Stock markets were shaken on Tuesday as doubts grew over the U.S.-China trade truce and the Treasury yield curve flattened sharply, a development that can sometimes be an indicator of future recession.
On Tuesday, the Dow Jones Industrial Average closed down 6.71% from its peak in early October, while the S&P 500 index closed down 7.87% from its peak in mid-September. Both are nearing market correction territory, generally considered to be a decline of more than 10% (but less than 20%). U.S. stock and bond markets will be closed on Wednesday for the funeral of former President George H.W. Bush.
Stocks had gained on Monday after it appeared that the U.S. and China had agreed to a truce in their trade dispute, at least temporarily, in weekend meetings at the G20 summit in Argentina. But concerns rose on Tuesday after additional post-G20 details suggested that the United States and China had made no concrete progress on tariffs.
Meanwhile, the yield on three-year Treasury bonds rose higher than the yield on five-year Treasury bonds, a pattern known as “inversion” (normally, the yield curve slopes upward, as shorter-maturity fixed income securities typically offer lower yields than longer-term securities). While this segment of the yield curve is not one that investors tend to watch most closely, it was seen as a sign that a more significant yield curve inversion could be coming. An inverted yield curve is often seen as a recession indicator.
“This was an inversion in the ‘belly’ of the curve,” says Schwab Chief Investment Strategist Liz Ann Sonders. “Given that those inversions have always been followed by a subsequent inversion in the more commonly watched two-year/10-year and three-month/10-year Treasury curves, it rattled investors.”
Watching the yield curve
Although the key three-month/10-year Treasury yield hasn’t yet inverted, markets become concerned about curve inversion because it could signal a coming recession, according to Kathy Jones, Chief Fixed Income Strategist at the Schwab Center for Financial Research.
“Most recessions in modern history have been preceded by an inverted yield curve,” Kathy says. “However, there have been inversions that did not result in recession. Moreover the lag times between the inversion and a subsequent recession have been long and highly variable—anywhere from a few months to more than two years. It isn’t necessarily the best or most reliable timing indicator for a recession.”
The yield difference between 3-month T-bills and the 10-year Treasury bond was 57 basis points as of Tuesday’s close, which allows room for another rate hike or two by the Fed before an inversion, assuming longer-term yields remain steady, Kathy says.
While short-term interest rates are largely determined by Fed policy, long-term rates tend to reflect expectations for growth and inflation, Kathy says.
“Long-term rates are falling on signs that growth is slowing due to the lagged impact of Fed rate hikes to date on industries such as housing and autos, while trade conflicts are weighing on the prospects for global growth,” Kathy says.
International stocks may also face volatility
Although international stocks performed slightly better than U.S. stocks on Tuesday, “an inversion of the U.S. yield curve has historically signaled peaks for international stocks, as well,” says Chief Global Investment Strategist Jeffrey Kleintop.
International stock market investors also will be paying close attention to the Brexit debate in the UK parliament, as critics of a proposed deal for Britain’s exit from the European Union voice their challenges prior to a vote on Dec. 11.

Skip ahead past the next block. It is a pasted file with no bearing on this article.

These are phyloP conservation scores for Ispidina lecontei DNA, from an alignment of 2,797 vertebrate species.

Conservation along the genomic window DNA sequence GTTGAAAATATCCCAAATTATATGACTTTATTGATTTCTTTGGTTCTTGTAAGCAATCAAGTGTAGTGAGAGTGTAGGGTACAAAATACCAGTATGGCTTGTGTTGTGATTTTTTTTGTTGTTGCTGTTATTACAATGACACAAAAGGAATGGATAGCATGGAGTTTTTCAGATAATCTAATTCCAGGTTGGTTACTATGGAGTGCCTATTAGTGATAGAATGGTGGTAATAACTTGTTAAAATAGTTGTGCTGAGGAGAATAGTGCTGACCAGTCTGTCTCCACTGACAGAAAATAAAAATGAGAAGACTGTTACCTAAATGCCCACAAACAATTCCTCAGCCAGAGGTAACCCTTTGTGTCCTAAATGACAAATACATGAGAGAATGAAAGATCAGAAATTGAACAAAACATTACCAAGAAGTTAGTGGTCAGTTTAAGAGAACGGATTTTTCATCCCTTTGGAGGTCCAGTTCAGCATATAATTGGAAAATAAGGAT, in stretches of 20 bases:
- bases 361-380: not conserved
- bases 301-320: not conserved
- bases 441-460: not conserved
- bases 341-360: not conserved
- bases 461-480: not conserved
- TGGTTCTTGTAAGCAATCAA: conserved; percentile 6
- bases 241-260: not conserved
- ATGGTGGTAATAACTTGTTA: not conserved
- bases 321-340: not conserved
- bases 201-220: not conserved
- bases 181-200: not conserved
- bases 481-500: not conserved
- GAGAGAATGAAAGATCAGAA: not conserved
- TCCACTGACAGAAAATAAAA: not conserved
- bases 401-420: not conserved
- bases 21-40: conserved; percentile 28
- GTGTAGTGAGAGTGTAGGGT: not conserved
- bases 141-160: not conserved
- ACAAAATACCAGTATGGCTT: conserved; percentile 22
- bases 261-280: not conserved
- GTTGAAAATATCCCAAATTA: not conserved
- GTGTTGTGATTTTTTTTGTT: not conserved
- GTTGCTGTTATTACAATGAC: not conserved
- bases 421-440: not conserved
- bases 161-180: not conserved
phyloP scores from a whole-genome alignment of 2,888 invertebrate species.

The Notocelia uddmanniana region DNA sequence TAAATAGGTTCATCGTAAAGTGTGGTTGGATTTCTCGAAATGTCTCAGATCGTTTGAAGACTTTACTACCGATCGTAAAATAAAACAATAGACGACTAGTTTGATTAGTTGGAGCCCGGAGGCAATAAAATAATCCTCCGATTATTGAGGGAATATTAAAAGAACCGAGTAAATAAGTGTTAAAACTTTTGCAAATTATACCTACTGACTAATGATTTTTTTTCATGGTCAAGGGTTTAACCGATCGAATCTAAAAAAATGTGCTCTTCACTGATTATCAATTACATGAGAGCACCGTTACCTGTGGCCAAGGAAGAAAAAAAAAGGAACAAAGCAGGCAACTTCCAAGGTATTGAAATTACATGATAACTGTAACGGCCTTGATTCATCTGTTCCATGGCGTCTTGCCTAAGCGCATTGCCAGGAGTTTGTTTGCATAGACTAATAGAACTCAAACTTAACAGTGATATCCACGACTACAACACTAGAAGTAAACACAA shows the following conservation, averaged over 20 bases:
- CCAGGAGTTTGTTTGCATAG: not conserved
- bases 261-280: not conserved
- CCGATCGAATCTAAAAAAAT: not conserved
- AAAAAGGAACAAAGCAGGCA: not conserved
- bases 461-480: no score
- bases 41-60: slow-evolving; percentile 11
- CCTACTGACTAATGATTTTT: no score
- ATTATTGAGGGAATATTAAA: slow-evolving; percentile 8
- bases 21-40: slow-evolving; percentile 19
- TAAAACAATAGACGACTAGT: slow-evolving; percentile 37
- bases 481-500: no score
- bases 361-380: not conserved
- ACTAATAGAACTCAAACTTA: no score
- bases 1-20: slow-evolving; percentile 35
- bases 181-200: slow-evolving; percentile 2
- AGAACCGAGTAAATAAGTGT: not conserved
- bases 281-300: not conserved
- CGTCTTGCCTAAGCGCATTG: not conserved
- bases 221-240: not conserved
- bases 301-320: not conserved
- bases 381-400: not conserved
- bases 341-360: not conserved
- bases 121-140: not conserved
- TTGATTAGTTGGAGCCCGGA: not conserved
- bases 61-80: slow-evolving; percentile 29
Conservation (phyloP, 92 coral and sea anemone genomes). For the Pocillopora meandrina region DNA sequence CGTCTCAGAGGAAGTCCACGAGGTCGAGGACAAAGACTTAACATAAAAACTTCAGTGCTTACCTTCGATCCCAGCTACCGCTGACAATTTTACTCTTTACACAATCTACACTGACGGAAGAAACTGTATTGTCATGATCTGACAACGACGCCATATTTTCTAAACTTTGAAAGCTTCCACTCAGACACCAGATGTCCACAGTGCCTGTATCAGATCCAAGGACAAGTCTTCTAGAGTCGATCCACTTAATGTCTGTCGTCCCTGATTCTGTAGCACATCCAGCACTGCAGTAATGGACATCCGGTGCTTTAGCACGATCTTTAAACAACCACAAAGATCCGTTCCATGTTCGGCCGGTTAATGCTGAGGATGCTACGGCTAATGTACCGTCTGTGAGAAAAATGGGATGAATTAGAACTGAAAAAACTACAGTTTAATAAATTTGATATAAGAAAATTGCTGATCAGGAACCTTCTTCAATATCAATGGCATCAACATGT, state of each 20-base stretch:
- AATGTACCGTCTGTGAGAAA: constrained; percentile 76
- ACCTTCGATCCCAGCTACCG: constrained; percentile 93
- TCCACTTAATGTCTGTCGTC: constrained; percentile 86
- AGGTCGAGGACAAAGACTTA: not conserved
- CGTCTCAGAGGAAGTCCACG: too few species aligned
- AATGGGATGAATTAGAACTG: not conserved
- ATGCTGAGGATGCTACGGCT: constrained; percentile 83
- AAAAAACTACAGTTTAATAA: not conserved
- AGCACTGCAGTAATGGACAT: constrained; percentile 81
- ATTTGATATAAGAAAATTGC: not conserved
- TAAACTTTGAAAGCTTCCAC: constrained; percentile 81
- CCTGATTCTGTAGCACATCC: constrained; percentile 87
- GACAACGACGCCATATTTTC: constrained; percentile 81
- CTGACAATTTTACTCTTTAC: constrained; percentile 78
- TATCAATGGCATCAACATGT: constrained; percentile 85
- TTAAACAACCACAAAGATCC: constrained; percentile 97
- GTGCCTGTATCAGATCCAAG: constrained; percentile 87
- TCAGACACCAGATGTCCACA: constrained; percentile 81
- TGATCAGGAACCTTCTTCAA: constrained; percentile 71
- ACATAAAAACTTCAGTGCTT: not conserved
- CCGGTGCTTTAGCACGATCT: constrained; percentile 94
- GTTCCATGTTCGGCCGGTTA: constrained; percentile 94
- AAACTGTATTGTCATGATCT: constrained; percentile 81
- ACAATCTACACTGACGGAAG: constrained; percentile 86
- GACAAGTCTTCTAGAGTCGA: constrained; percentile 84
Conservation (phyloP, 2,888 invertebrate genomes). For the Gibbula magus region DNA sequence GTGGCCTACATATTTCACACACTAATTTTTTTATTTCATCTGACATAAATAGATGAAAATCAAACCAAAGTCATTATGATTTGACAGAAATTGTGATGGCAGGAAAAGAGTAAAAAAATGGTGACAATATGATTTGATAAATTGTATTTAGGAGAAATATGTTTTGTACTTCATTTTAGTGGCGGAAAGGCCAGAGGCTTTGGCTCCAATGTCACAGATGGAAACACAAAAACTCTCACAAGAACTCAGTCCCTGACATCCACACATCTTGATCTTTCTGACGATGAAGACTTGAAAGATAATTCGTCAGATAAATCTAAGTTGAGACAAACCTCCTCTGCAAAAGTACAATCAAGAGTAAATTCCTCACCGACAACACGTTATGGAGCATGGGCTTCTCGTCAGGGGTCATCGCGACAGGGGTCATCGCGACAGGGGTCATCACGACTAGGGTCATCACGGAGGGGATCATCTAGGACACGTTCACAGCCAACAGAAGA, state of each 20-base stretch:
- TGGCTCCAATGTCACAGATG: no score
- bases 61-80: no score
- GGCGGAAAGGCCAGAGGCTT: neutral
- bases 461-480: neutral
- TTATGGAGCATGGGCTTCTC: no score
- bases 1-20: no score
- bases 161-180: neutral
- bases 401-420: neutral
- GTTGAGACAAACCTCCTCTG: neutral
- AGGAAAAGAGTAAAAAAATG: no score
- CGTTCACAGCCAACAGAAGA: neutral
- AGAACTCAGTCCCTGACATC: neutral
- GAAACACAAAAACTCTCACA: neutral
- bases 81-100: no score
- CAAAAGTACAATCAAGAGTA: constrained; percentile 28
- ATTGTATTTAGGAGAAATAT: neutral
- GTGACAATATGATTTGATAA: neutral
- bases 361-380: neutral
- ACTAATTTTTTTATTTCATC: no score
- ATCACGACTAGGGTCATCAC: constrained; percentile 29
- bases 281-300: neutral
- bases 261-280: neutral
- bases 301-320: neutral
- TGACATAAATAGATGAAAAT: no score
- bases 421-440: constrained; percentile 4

“While there is a ‘no deal’ scenario with an abrupt and disorderly exit from the European Union, potentially leading to a recession in the UK, there are other ‘no deal’ options that could lead to a long transition period with a lesser impact,” Jeffrey says.
Nevertheless, international stock market volatility is likely to remain high, Jeffrey says. “Investors with longer time horizons are best served by staying diversified and making sure their portfolios are in line with their long-term asset allocation targets,” Jeffrey says. “Investors with shorter time horizons may want to consider underweighting emerging-market stocks, historically a highly volatile asset class.”
Considerations for long-term investors
It’s nearly impossible to time the market, and it’s generally healthier for your portfolio if you resist the urge to sell based solely on recent market movements. However, here are some things you might consider doing now:
- Revisit your plan and reacquaint yourself with your investment goals and objectives. If you’re not clear about your goals, this would be a good opportunity to craft a plan.
- Match your portfolio to the time frame of your goals. Make sure your portfolio is appropriate given your goals and objectives. Don’t focus only on investments designed to do well over the long-term if you have shorter-term needs.
- Revisit your risk tolerance. Volatility is often a wake-up call for investors who haven’t been engaged in their portfolios. If you’re not comfortable with your risk level, it may be prudent to dial back the overall risk in your portfolio, while taking into account both short- and long-term goals.
- Consider your investing life stage: If you’re near or already in retirement, you may want to review your portfolio and income requirements. If necessary, you may want to adjust your portfolio to help buffer the effects of a market downturn on a portfolio from which you’re taking withdrawals for income (or expect to start taking withdrawals soon).
What You Can Do Next
Learn more. Get additional guidance from Schwab’s experts on strategies for weathering market volatility.
Watch a short video. Kathy Jones explains the basics of the yield curve.